Junipero Serra Park

Immediately to the east of Interstate 280 in the city of San Bruno lies Junipero Serra Park. This county park is 108 acres of wooded hills and open meadows and is equipped with hiking trails, picnic areas, playgrounds and impressive views. This park tends to fly under the radar but is the perfect spot for family picnics and is an easy walk from the surrounding neighborhoods. At Junipero Serra Park, one can connect with nature, relax and play.

As you drive into Junipero Serra Park, you will note the various picnic areas and shelters. As you climb, either by car or by foot, you will be rewarded with excellent views of San Francisco Bay, SFO Airport and another county park, San Bruno Mountain. For those looking for some fresh air and outdoor activities for childdouble slides at JSP!ren, this park has you covered. Junipero Serra Park is home to two playgrounds, one close to the park entrance near the De Anza picnic area and the second one higher up in the park. The Meadow View playground includes a big highlight for all attendees: a massive, 54-foot-long slide. With the Peninsula laid out to the north below you, this is a fun ride!

Adults need playtime, too. Junipero Serra Park has several hiking trails that are shared by both hikers and runners. The Quail Loop Trail will give you an excellent overview of the park and is just a mile and a half long. City Park Trail connects hikers to San Bruno City Park which is immediately adjacent to the park’s northeastern corner.

A newer highlight to the park is that as of June 2019, dogs on leash are welcome. Please be courteous of others as you walk your canine companion.

Views from JSP

Natural Features

The meadows and hills of Junipero Serra Park lie along a secondary earthquake fault that branches off from the San Andreas fault line. San Andreas reservoir is to the west of the park and the San Andreas segment of the Crystal Springs Regional Trail can be easily accessed by nearby Skyline Boulevard and San Bruno Avenue.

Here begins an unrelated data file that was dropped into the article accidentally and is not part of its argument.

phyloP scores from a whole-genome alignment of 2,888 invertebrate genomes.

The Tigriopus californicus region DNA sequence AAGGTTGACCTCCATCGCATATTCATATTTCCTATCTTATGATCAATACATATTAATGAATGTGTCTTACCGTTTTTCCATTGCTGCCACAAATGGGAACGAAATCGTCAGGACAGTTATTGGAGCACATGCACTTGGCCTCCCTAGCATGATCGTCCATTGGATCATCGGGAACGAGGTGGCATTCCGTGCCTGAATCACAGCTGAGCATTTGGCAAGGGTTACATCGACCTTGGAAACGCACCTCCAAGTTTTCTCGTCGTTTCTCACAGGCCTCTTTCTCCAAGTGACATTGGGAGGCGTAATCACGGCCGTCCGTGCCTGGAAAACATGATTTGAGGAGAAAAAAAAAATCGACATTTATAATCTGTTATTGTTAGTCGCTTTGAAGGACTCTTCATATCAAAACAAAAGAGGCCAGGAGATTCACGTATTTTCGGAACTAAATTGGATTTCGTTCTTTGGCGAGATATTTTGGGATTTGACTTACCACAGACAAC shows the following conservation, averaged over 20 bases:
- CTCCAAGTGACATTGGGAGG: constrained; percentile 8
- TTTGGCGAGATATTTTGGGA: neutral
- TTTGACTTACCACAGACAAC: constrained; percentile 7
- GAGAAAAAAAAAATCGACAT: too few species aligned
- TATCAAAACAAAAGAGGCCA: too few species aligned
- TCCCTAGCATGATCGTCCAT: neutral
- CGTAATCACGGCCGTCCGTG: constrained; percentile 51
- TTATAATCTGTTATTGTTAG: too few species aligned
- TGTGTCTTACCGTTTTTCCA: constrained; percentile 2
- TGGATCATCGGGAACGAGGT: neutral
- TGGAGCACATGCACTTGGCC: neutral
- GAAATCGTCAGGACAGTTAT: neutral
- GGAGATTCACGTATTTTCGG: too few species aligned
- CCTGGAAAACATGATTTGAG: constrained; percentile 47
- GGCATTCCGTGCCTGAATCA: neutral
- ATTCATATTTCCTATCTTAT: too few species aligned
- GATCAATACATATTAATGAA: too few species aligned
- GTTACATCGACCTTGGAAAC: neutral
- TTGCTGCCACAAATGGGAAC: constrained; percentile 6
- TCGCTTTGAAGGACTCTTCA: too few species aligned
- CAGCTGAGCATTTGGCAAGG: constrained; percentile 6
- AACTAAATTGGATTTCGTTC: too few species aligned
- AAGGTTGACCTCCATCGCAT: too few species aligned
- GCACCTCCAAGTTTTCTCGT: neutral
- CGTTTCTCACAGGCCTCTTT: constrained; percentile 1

At Junipero Serra Park, one can see a diversity of habitats that include all sorts of trees from coast live oak, buckeye and Monterey cypress to pines, Arroyo willow and California bay laurel. In the springtime, wildflowers include California poppy, blue-eyed grass, Douglas iris, owl clover and more. There is also plenty of poison oak!

El Zanjon Creek (which translates to ‘big ditch’ in Spanish) winds through the park, flowing eastward and eventually converging with San Bruno Creek before entering San Francisco Bay. Frequently seen at the park are racoons, red-tailed hawks, turkey vultures, banana slugs and towhees.

stand of treees


Previously, Junipero Serra Park was once part of the 15,000-acre Rancho Buri Buri and then later, part of the property of Comstock millionaire and San Francisco banker, Darius Ogden Mills. For a time, this area was quarried for its Franciscan sandstone.

Over the years, several archeological digs have revealed that Junipero Serra Park was once home to Native Americans, as arrowheads, pestles and shell mounds have been excavated. Evidence of three Indian cremations have been found at the park as well.

It was during the 1950s that this land, identified as “North County Park,” was recognized for its importance of providing park facilities to the northern end of San Mateo County. The land was purchased by the County in 1956. Then Parks Director, Ralph Shaw, drew the plan for the park on a napkin while sitting at his kitchen table. Junipero Serra was finally dedicated as a county park in 1960. It was named after the missionary, Father Serra, who came to California in 1770 with Don Gaspar de Portolá. Father Serra was responsible for the founding of the missions from San Diego to Sonoma. Father Serra’s legacy remains complicated for many in California. While he is praised as bringing the Catholic faith to the region, he is also remembered for his treatment of indigenous people. This treatment was often violent and patriarchal and involved the enslavement of thousands of native Californians.



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